Division of Research Spotlight
The Kaiser Permanente Division of Research conducts, publishes, and disseminates epidemiologic and health services research to improve the health and medical care of Kaiser Permanente members and society at large. We seek to understand the determinants of illness and well-being, and to improve the quality and cost-effectiveness of health care. Currently, DOR’s 550-plus staff is working on more than 350 epidemiological and health services research projects.
In a new study, researchers from Kaiser Permanente have shown that depression, anxiety, and trauma during pregnancy are associated with prenatal marijuana use.
Pregnant women with depression were more likely to eat poor diets with a higher intake of empty calories and lower intake of greens, beans, and fruit, according to an analysis of 1,160 adult pregnant women who were treated at Kaiser Permanente Northern California.
A Kaiser Permanente study of women who were given inactivated influenza vaccine while pregnant found no indication of developmental problems for their babies at 6 months old.
Women who had an untreated infection during pregnancy were more likely to have a child who later went on to be obese than pregnant women who never had an infection, new research from Kaiser Permanente finds.
Monique Hedderson is heading a five-year project to test whether a mobile phone app could help overweight and obese women avoid excess weight gain, and the accompanying health risks, while pregnant.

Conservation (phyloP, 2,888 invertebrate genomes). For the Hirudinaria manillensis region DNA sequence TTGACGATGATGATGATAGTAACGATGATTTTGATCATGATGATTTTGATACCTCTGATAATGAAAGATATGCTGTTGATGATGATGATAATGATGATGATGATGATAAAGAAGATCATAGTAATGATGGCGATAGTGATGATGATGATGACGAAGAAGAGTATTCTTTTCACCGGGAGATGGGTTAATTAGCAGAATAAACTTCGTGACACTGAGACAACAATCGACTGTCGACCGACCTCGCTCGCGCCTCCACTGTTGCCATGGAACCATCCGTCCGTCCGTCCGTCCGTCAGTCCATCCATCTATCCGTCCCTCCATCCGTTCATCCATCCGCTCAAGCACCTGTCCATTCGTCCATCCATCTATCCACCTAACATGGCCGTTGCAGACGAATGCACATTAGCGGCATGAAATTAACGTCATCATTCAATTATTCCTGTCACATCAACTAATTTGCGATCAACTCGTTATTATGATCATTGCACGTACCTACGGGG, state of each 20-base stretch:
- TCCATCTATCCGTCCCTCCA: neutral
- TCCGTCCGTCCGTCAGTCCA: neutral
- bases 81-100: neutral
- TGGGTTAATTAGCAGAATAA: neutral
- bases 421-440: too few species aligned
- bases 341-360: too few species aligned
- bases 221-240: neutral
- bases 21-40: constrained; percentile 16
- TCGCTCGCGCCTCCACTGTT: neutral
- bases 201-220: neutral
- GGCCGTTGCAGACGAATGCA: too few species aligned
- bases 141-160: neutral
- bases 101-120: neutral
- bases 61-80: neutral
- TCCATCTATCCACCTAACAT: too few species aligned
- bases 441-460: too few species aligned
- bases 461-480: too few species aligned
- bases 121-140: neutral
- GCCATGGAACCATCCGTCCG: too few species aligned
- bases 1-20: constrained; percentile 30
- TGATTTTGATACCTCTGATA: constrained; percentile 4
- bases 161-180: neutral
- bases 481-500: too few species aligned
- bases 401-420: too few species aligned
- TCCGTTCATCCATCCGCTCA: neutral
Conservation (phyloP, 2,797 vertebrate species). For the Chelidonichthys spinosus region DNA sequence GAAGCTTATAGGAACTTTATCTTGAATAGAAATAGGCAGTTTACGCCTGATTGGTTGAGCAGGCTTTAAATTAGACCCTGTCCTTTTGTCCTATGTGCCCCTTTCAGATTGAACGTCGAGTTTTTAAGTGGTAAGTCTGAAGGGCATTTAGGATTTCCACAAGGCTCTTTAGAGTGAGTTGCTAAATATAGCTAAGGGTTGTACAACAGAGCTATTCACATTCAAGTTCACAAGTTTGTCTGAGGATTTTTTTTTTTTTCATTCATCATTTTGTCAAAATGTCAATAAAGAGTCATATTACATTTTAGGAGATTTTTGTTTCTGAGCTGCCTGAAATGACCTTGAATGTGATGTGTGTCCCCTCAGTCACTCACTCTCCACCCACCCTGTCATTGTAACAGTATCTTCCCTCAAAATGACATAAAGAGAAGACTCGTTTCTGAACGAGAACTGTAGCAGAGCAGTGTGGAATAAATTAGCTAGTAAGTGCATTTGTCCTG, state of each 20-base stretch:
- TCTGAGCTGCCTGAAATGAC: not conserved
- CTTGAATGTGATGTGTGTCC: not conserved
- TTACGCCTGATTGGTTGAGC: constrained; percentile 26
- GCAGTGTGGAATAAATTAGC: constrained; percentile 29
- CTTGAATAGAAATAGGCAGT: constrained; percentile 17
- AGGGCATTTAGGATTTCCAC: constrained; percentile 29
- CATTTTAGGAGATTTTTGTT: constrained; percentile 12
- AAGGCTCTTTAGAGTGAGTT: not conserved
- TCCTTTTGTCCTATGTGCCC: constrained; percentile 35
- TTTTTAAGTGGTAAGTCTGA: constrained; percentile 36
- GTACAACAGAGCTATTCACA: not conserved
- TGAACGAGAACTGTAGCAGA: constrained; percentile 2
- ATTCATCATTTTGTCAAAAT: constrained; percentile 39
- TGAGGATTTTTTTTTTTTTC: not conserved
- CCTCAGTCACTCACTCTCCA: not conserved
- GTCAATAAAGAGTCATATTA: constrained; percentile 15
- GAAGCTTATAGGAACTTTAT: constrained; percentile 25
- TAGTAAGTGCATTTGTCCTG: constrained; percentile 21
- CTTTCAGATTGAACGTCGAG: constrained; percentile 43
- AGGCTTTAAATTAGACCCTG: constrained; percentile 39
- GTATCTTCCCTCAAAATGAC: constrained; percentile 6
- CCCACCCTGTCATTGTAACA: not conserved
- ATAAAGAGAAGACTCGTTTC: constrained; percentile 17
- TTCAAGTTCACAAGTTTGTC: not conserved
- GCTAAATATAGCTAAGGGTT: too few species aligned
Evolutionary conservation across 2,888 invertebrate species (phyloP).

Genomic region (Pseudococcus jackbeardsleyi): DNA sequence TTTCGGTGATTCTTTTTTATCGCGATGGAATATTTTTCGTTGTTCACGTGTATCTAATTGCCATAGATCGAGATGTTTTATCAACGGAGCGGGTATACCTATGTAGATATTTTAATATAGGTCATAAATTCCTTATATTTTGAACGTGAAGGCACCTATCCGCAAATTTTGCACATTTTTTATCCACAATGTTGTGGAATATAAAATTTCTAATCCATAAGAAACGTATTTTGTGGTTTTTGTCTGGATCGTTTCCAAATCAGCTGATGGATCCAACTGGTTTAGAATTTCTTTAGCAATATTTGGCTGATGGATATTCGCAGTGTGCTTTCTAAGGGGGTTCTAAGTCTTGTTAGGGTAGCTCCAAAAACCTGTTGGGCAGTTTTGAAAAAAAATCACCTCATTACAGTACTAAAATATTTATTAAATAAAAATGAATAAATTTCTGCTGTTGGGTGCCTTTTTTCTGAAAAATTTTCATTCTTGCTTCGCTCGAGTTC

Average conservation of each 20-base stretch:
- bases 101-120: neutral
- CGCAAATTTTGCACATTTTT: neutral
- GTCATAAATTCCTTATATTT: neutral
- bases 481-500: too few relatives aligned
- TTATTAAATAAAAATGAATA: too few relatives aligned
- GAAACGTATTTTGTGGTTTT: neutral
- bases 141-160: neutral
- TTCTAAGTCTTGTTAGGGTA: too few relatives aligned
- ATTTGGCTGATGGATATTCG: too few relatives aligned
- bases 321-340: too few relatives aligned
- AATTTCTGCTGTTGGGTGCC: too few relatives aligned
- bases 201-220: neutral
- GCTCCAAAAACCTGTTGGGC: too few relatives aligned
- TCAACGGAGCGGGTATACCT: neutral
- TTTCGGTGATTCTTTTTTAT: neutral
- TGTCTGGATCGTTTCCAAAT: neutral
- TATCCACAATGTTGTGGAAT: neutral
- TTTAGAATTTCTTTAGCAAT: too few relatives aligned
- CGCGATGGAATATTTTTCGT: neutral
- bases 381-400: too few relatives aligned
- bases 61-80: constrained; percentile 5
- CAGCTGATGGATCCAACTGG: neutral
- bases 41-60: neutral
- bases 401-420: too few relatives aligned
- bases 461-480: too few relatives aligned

Yeyi Zhu, PhD, wants to use big data analytics to improve women's and children's clinical care and health.
Taking less pain medication, along with moving around sooner after the surgery, can allow women to recover more quickly and care for their newborns.
A large, multicenter study of advanced medical imaging in pregnancy, published in JAMA Network Open and co-led by Marilyn Kwan, PhD, found that CT scans were performed in 0.8% of pregnancies in the United States and 0.4% in Ontario in 2016; these rates increased nearly fourfold in the United States and doubled in Ontario over the 21 years.
The number of women using cannabis in the year before they get pregnant and early in their pregnancies is increasing, and their frequency of use is also rising, according to new data from Kaiser Permanente.
A Kaiser Permanente study of more than 2,000 mothers and daughters found that the amount of weight mothers gained during pregnancy — whether too much or too little — was linked to the earlier onset of puberty in their daughters; the associations were even stronger when the mothers were overweight or obese at the beginning of the pregnancy.